Housing market, available financing options, and active development community cited as causes for high level of Low Income Housing Tax Credit (LIHTC) oversubscription.
This is the inaugural publication of Housing Think’s annual Most Oversubscribed LIHTC Programs. This list is not intended as a comprehensive study but rather a snapshot of the funding activity in the LIHTC program from state to state.
The list was compiled by taking a look at each state’s most recent and complete data for 9% competitive low income housing tax credits. Given the timing of this post, most states were only able to offer a complete set of data for 2009, with several exceptions (providing 2010 data). Furthermore, most states reported figures in dollars applied for and dollars allocated, however, several states had more complete information on number of applications and allocations. With this in mind, an initial round of data collection was conducted and the states were ranked from most oversubscribed to least. A subsequent round of fact checking followed by phone calls to both HFAs and developers resulted in the list and commentary below.
Oversubscription Rate: 509%
State: Rhode Island
Oversubscription Rate: 467%
Oversubscription Rate: 362%
Oversubscription Rate: 359%
Oversubscription Rate: 322%
Behind the Numbers:
HFA officials and developers in several states cited the headwinds faced by developers (both conventional and affordable) as a force driving higher than usual applications. In Rhode Island and New Hampshire (which came in at sixth most oversubscribed) state officials pointed to a difficult financing environment leading conventional developers to seek alternative and additional modes of funding. An official in Rhode Island revealed that application numbers are up from the previous two years (6 million in 2007 and 5.4 million in 2008): “as a result of market forces, people are looking for more funding for their projects”. A state official in NH noted that the number of applications compared to allocations is usually closer to two to one but that the “particularly competitive year” could be attributed in part to a glut of “stalled condo projects” seeking alternative sources of financing through the LIHTC program.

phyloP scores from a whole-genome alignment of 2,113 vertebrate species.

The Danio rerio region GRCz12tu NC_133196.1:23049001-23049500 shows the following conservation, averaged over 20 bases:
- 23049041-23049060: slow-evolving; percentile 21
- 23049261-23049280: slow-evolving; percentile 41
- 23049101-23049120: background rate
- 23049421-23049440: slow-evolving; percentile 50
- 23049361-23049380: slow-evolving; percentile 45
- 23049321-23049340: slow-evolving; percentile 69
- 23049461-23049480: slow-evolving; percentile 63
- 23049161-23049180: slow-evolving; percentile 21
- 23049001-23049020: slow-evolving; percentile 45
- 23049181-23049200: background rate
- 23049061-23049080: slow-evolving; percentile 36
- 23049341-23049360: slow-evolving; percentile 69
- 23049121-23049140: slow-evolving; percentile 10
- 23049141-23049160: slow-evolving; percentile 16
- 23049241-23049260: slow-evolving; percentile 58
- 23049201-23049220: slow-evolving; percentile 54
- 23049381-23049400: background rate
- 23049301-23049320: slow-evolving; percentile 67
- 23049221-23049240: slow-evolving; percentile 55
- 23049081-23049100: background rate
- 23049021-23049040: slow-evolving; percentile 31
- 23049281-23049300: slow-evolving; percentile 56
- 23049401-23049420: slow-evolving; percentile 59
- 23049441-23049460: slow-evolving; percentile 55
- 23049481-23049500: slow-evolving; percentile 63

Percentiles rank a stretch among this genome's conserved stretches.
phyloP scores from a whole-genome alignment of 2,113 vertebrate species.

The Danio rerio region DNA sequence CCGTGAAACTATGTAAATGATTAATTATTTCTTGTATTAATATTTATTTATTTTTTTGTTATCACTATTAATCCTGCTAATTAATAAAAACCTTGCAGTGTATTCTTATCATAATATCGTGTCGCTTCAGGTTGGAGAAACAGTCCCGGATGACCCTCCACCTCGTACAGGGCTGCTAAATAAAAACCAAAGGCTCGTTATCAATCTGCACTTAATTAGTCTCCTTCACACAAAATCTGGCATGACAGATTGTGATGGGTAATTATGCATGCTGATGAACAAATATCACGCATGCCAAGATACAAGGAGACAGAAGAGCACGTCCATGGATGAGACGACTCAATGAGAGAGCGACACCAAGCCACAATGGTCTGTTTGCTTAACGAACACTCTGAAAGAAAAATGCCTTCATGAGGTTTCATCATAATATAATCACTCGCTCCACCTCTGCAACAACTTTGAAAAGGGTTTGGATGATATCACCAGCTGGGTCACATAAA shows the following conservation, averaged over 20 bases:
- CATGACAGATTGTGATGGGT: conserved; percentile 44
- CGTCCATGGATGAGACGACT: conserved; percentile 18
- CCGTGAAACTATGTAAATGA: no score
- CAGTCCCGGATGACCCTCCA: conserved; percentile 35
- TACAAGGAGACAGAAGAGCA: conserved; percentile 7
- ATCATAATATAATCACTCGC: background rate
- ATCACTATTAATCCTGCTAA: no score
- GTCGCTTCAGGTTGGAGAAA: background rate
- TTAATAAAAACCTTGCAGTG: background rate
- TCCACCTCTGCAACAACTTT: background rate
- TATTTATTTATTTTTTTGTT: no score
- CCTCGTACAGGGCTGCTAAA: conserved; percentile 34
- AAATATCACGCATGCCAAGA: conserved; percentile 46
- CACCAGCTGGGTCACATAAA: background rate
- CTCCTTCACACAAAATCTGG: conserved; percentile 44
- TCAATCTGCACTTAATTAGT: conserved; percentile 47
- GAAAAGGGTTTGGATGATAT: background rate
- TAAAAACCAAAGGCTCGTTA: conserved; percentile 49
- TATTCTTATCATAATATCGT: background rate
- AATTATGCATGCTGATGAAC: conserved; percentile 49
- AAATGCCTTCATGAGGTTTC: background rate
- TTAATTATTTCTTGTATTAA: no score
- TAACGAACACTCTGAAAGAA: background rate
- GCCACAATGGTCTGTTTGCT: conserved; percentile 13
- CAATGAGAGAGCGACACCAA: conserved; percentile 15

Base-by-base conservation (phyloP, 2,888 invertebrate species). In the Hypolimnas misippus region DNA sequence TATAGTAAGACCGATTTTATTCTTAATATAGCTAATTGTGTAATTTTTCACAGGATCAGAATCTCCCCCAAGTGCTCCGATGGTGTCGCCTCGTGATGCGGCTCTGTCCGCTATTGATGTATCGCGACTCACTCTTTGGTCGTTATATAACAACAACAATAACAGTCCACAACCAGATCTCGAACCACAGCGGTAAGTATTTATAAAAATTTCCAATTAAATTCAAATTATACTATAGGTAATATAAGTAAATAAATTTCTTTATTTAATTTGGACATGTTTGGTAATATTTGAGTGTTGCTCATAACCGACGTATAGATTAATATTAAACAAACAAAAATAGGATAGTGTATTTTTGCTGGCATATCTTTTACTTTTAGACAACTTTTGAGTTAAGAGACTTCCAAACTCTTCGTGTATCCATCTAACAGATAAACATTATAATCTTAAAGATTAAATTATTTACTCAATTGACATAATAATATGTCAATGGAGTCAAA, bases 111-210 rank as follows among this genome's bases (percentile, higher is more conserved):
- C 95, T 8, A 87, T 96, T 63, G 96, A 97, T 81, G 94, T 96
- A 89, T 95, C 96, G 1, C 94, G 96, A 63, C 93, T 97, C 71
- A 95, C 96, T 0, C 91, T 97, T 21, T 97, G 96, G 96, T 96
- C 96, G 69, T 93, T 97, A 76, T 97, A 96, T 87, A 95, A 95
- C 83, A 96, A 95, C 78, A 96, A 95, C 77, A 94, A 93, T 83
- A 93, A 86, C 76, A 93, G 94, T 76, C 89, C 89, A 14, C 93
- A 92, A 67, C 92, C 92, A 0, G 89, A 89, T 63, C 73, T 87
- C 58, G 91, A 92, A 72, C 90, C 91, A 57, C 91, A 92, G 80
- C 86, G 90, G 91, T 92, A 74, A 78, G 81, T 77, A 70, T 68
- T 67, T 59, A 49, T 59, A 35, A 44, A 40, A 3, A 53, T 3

In Colorado Jan Hawn, CFO of Care Housing noted the same challenging financial conditions: “On the investor side, the pipeline has been narrow and projects have been slow to get off the ground”, but also cited high demand for affordable housing as a cause of the high oversubscription rate: “unmet needs [in Colorado] lead to a number of developers filing applications.” Rachel Basye, Director of Marketing and Strategic Development for the Colorado Housing Finance Authority offered a simpler explanation for the states historically high level of oversubscription, “ In Colorado the LIHTC program is currently the main source of funding for affordable housing”, pointing out other states have additional appropriations and funding programs.
Bob Palmer, Policy Director for Housing Action Illinois cites an active developer community in Illinois as driving the high level of competition “we have a very active developer community both in the non-profit and for profit sectors”. He went on to point out particularly strong constituencies for supportive housing communities, housing for persons with mental illnesses, and senior housing developments. He also cited Illinois’ historically poor record when it comes to providing “independent options” for mental health patients, and noted that a recent court ruling could spur further development of housing for mental health patients. A state official in Illinois also cited “a strong development community” as well as an “organized and objective process” drawing in developers from out of state.
Officials from Florida and Connecticut were unavailable for commentary at the time of writing.